gabakṣera randhre dekhi cāɱdera kirana, bhābera āveśe kaila bāhire gamana
gabhīra rajanī prabhura keha nāhi saṅge, bhābākrānta gaura hari calilena raṅge
kothāẏa yāibe prabhu tiɱho mātra jāne, tāhāra bhābera gatike bujhibe āne
madamatta hāti yena heli dhuli yāẏa, ākuli byākuli kare mora gorā rāẏa
aparūpa kahe kathā cāhi cānda pāne, birahe byākula hiẏā dhārā bāẏa naẏana
bhramite bhramite prabhu āila suradhunī, ācambite dekhe basa gadāi guṇamaṇi
dohe mātra dekhiẏā dohar śrī badan, galā dhari lāgila karite krandana
gadādhara saṅge paiẏā gaura kiśora, sukhera nāhika ora ānande bibhora
ki durdaiba jagannātha tāhā na dekhila, bañcita jībana la
e baciẏā rahila

As Gora lies asleep in His sayana mandira He has an amazing dream that suddenly awakens Him! Looking out the window and seeing the moon's rays awakens his bhava. Thus He comes outside. It is late at night and Prabhu is alone, so He simply becomes carried along by His stirring emotions. O where is He going? It appears that He doesn't have a clue.

Gora-raya is swaying this way and that as He moves along like an intoxicated elephant. He cries out in distress and while staring to the moon what sort of amazing katha does He speak as tears of viraha pour from His eyes?

Wandering and wandering Gora arrives at the Ganga's shore, and there He sees Gadai gunamani. Aho! As the two recognize each other they tightly embrace and shed tears of ecstasy! In getting Gadadhar's company Gaura Kishor is pacified, and His happiness knows no bounds!

Jagannatha Das confesses, "Due to my misfortune I missed seeing Their madhura milana. So how will I be able to carry on?"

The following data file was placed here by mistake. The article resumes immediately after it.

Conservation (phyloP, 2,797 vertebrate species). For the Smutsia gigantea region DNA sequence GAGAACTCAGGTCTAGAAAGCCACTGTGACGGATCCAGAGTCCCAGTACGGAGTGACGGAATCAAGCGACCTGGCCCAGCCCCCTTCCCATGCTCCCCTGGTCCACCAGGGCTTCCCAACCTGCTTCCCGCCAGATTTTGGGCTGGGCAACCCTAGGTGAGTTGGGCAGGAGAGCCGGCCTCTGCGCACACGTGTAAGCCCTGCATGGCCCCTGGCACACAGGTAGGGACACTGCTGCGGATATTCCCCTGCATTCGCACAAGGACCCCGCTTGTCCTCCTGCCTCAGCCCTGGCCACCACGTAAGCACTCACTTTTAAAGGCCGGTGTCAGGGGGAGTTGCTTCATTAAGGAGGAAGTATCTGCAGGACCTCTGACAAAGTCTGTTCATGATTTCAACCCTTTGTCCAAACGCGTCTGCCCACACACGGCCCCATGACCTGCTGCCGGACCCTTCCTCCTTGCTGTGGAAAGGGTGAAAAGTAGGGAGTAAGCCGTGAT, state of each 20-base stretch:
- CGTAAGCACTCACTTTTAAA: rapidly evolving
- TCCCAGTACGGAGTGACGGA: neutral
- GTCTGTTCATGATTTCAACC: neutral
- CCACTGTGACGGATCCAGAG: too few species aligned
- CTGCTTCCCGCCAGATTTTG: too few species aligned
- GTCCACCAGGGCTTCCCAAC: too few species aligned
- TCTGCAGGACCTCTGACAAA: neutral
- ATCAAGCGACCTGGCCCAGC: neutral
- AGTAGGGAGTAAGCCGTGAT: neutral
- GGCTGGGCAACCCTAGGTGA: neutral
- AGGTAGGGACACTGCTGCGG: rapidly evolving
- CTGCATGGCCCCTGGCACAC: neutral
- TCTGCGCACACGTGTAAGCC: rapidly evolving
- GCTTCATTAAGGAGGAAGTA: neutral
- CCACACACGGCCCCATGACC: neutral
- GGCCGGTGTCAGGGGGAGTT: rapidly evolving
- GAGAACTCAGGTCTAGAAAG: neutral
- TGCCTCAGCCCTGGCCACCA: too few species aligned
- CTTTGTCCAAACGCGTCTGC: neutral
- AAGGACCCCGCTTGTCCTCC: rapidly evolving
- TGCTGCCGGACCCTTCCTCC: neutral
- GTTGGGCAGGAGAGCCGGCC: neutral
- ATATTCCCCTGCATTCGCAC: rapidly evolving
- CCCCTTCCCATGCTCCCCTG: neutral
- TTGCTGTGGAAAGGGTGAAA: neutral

Vasanti Rasalila

In Vasudeva Ghosh's following pada, Gaura assumes His Krishna bhava and calls the bhaktas for enjoying the Rasa:

akhaṇḍa maṇḍala ākāra, heri śaśi pūrṇimāra, ḍhāke gadādhara bali
eso he gaṅgāra kule, khelāiba kutūhale, hari bol hari bol bali
gaurāṅger kaṇṭha dhbani, sakala bhakta śune, dhāy sabe dvani anusare
gaura gato prana, sakalakore gamana, dekhiẏā na pay dekhibare
manohara vesa dhori, toru tale gaurahari, hari boli dhake ucchaisvore
dvani anusare bhakata, holo sabe upanita, animithe mukha sashi heri
gaurahari bhakta gane, kahe kaha ki karane, hetha asiyacho rajanite
vasudeva ghosh koy, gadādhara chari bhaya, goracande lagilo kahite

In seeing the full moon's rays lighting up the sky and the Ganga's forest nikunjas Gora calls out to Gadadhar: O come to the Ganga's shore, for tonight we shall enjoy enchanting pastimes together!

Upon hearing Prabhu's loud cries of 'Hari bol!' the bhaktas madly come running, for they are all gaura-gato-prana, (deeply in love with Gauranga). And now He stands waiting for them under a desire tree dressed in His manohara vesa, mind-enchanting attire.

When the bhaktas arrive, they cannot help but stare upon Gauranga's exquisite beauty with unblinking eyes. Then he inquires, "O what has brought you into this forest so late at night?"